Finely carved vessels such as waka huia (treasure boxes) were used to hold traditional Māori precious objects and treasured personal adornments like pounamu hei tiki, huia feathers and combs. The finely carved boxes signalled the importance of the items within and the status of the owner. Māori and Pākehā owners used waka huia of various kinds through the 19th and early 20th Century to hold various items such as sewing kits, jewellery or heirlooms and large numbers of carved and decorated boxes were produced as tourist art.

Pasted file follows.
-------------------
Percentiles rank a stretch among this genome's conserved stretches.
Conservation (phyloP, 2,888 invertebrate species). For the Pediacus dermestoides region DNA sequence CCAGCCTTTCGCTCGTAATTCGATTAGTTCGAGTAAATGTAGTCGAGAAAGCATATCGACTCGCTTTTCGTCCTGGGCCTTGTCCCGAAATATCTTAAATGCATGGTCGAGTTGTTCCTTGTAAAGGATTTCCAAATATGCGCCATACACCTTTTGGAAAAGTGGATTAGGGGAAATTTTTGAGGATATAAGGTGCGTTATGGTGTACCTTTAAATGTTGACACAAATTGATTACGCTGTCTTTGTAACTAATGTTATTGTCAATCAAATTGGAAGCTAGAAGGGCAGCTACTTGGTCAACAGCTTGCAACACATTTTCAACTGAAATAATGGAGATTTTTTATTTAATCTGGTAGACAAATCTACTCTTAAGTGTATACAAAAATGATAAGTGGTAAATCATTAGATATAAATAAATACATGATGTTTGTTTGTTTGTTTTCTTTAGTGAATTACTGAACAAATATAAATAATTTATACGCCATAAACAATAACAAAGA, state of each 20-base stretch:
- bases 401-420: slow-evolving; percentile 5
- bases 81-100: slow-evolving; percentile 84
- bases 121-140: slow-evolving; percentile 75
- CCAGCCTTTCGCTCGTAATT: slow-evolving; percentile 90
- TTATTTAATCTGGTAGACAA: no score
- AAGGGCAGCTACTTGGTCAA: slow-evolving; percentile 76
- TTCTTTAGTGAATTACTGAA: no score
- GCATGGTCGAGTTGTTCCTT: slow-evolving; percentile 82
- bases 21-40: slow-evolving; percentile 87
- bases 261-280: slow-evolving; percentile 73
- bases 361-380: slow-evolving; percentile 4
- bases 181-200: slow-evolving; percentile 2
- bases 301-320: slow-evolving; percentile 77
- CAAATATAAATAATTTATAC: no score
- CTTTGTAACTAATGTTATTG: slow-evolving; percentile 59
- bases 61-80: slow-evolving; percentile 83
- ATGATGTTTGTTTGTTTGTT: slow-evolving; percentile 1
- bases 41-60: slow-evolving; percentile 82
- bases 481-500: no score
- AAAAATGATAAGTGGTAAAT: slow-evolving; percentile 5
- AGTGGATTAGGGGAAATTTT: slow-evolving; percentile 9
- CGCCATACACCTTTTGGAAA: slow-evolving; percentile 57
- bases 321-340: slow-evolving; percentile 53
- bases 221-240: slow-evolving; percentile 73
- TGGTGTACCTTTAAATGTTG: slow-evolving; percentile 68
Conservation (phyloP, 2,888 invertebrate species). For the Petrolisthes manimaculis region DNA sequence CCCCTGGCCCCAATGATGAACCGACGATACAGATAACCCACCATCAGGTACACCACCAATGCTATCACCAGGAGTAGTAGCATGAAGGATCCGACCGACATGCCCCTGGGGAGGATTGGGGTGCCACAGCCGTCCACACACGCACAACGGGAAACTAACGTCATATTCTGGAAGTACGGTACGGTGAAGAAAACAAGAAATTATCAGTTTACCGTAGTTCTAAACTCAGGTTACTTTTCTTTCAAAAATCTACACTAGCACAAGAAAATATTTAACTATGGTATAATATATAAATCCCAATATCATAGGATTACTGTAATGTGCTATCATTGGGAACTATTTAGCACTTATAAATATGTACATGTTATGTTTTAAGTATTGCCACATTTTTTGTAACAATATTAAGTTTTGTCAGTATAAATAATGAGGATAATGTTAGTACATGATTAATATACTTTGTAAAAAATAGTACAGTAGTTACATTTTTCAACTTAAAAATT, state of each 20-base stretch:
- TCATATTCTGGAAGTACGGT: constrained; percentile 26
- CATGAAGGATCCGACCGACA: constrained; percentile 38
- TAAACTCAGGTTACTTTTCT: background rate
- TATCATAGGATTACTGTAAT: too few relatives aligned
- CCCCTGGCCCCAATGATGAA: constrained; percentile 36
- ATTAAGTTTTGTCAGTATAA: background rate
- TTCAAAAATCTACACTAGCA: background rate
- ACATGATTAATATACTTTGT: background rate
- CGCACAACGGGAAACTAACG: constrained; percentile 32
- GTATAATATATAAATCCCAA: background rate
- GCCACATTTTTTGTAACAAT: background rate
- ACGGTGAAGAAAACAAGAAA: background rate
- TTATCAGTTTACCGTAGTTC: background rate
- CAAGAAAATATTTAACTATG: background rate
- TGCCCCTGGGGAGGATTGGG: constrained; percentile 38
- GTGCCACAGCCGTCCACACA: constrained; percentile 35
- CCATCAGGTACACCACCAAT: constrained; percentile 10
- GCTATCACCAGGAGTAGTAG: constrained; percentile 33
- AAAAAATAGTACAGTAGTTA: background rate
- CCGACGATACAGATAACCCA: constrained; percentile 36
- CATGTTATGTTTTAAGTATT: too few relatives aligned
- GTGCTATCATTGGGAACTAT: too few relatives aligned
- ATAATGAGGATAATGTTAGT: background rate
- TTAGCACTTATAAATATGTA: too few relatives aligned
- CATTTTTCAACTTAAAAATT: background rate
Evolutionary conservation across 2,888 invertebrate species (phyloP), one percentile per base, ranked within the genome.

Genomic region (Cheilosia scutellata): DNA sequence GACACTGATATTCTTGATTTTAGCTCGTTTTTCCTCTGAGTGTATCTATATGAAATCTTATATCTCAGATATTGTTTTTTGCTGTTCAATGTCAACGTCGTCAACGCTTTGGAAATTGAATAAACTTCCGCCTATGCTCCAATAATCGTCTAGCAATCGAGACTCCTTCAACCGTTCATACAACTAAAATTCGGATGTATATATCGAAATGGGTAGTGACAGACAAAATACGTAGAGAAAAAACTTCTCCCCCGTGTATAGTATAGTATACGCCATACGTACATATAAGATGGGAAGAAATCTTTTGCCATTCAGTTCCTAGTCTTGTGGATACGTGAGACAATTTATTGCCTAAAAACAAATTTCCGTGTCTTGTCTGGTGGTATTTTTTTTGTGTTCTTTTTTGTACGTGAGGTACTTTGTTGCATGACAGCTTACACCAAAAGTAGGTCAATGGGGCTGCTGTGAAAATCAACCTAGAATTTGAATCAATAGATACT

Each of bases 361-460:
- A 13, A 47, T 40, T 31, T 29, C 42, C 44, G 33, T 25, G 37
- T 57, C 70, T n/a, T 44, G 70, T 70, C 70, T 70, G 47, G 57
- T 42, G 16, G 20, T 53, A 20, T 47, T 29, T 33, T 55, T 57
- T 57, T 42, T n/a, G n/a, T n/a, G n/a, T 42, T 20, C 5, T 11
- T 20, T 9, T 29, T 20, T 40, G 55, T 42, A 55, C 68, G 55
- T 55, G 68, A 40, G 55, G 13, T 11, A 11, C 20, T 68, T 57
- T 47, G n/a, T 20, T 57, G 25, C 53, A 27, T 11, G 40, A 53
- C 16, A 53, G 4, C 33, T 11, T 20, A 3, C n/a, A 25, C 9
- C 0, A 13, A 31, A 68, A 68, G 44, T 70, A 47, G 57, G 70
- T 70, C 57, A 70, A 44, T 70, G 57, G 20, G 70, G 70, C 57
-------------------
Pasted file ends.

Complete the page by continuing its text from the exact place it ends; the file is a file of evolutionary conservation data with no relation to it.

This waka huia was carved by Les Mackie in 1914. Mackie, a Pākehā collector of Māori artefacts, he settled with his family in Otākeho, south Taranaki where he managed a local dairy factory. He was a keen carver and developed his own precise style and techniques based on examples that he observed. His work was judged good enough to be included in the New Zealand Pavilion at the Wembley Commonwealth Exhibition, London, in 1924-1925.
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